The Wishing Well in Fontainhas
Somewhere along the twists and turns of the winding streets of Fontainhas, we reached this wide corner with a bright red well. It really stood out against the bright green backdrop and evidently told us that it was built by a Portuguese – remember the Portuguese roosters. 🙂
Somewhere later, I read about this being a wishing well. Sadly, I forgot to ask the guide and more importantly, if that being the case, I forgot to wish 🙁
Chapel of St. Sebastian
A prominent church that was built in 1800s, this one is right next to the Wishing well. As I understand, the church is still functional and the guide told us that it has several prominent artifacts inside that makes it unique. One unusual thing was a cross that was kept in Old Goa with the statue of Jesus. As I understood, what makes it even more unusual that the eyes of Jesus is open unlike most other statues. Sadly, the church was not open when we went and hence, I could not see it for myself.
The church as I understand, also has some more treasures from a church in Diu. Someday, I will be back to find out more about this. For now, I just continued capturing this piece from the outside.
Old Bakeries and Cafes
As i had mentioned earlier, a lot of the homes are fully or partly converted to shops and lodging houses. Some of these shops are Bakeries and Cafes. Our guide took us to one of the oldest ones here – called the 31st January Bakery. A small shop with some really yummy Goan goodies – the three layered cake called Bebinca and wedding sweets like the Bol. My fellow blogger Indrani checked on how old the bakery was and we discovered that it was over 70 years old. Epic indeed!
Another interesting cafe was this one with some cute Street Art.
The Fountain of Phoenix
Where exactly this fountain is, we did not know but the same was channelized through an underground tunnel into small tanks. We visited one of these. I could see the water gushing in from the outlet. Our guide informed us that there was a small chamber at the far end but nothing really there. The steps to the doors at the far end confirmed the same but there did not seem any way of reaching those unless you waded across. For what purpose these were used, is not clear.
The underground passage continues along the periphery of the Altinho hill and here and there, you can see the moss covered done. This one specifically made a nice picture, signing the end of the Fontainhas area and beginning of the Mala area with the famed Hanuman temple atop.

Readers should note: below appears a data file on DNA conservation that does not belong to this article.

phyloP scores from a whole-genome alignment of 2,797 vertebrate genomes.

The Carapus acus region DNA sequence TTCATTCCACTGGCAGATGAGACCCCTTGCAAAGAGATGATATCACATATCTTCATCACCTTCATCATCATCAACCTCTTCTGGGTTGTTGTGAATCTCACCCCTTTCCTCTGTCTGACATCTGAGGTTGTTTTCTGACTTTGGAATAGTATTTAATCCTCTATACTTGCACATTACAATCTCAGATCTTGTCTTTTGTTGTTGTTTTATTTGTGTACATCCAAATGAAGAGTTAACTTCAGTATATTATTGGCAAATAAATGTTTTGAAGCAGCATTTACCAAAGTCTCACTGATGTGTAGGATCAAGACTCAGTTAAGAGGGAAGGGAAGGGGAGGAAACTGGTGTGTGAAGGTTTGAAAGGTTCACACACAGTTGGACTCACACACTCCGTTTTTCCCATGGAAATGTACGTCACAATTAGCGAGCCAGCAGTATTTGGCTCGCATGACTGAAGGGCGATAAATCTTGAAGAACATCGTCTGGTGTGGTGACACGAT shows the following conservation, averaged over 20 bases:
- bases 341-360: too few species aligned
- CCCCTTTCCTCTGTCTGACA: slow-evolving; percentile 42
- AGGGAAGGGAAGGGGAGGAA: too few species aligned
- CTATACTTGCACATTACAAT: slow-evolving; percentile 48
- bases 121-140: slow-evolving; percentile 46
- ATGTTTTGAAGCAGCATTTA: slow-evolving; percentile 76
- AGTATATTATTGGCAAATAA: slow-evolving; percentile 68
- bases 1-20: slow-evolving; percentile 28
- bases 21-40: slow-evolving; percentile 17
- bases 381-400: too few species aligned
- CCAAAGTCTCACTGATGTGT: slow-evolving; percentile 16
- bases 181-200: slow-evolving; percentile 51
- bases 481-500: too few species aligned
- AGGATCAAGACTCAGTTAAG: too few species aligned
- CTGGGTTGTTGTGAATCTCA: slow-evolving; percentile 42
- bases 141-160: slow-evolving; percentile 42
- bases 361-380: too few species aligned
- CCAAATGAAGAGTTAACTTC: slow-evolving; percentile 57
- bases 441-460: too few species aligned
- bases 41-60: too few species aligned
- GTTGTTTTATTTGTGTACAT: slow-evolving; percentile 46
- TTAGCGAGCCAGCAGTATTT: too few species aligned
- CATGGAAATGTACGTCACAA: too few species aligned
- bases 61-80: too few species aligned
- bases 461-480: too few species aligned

Technically we ended the heritage walk here but as a bonus, the guide took us to one more stop before we called it a day – the area of the rich and the famous – Altinho Hill.
A short drive away from the Fontainhas area, this was home to the affluent. Right now, it is home to the Chief minister of Goa and the Arch Bishop. We stopped by the house of the Archbishop to have a quick look at it from the outside.
A drive around and you know why this area is so sought after. The spectacular views of Goa from here are of course, the topmost reason for it 🙂
We returned back to Panjim to make a quick stop over for some pictures of the Our Lady of the Immaculate Conception church. What is special about it, well, you can see it for yourself. 🙂
We could not go inside given that it was closed. For now, we were content with what we saw for that itself alone, was lots to absorb. This heritage walk through Fontainhas in Goa was indeed a culturally vibrant experience for me. We have always tried to know what the royals did, for once, we were exposed to what mere mortals like us, lived in. If you are heading to Goa, this is an experience that I recommend you to make time for. What say you? Comment in and let me know.
- Goa has an airport of its own and has a fairly decent frequency of flights linking to most major cities in India.
- One can also, reach Goa by road or rail.
- Panjim is the center and capital of Goa. You can reach Panjim with any of the local transport options that are listed here on the Goa Tourism page.
- Fontainhas is quite a well-known area of Panjim. You can do this walk yourself by starting from the Panjim Post office in Fontainhas.
- Here is the official website of Goa Tourism. You can refer to this for all the general tips on Goa.
- Goa is pleasant throughout the year. Anytime of the year is the best time to visit it.
- While you can do this walk yourself, you can also, opt for a guided tour with the various tour operators of Goa. Here is one that is recommended by Goa Tourism
- Flat shoes and comfortable cotton clothes are recommended. Goa is quite humid throughout the year.
- These are still living quarters of various families in Goa. Hence, please be respectful of their privacy.
- You can take a break at any of the restaurants and cafes in this region. Remember to try some of the Goan delicacies that I had mentioned earlier. One spot that I suggest is the heritage Goan bakery – 31st January bakery, 🙂
- The walk can take you anything between one and half hours to two, all depending on your interest.
- It is a good idea to visit the Houses of Goa museum either before or after this walk. It adds a lot of perspective to what you have seen,
Thanks to Goa tourism for hosting me and guiding me through this wonderful piece of heritage that we have.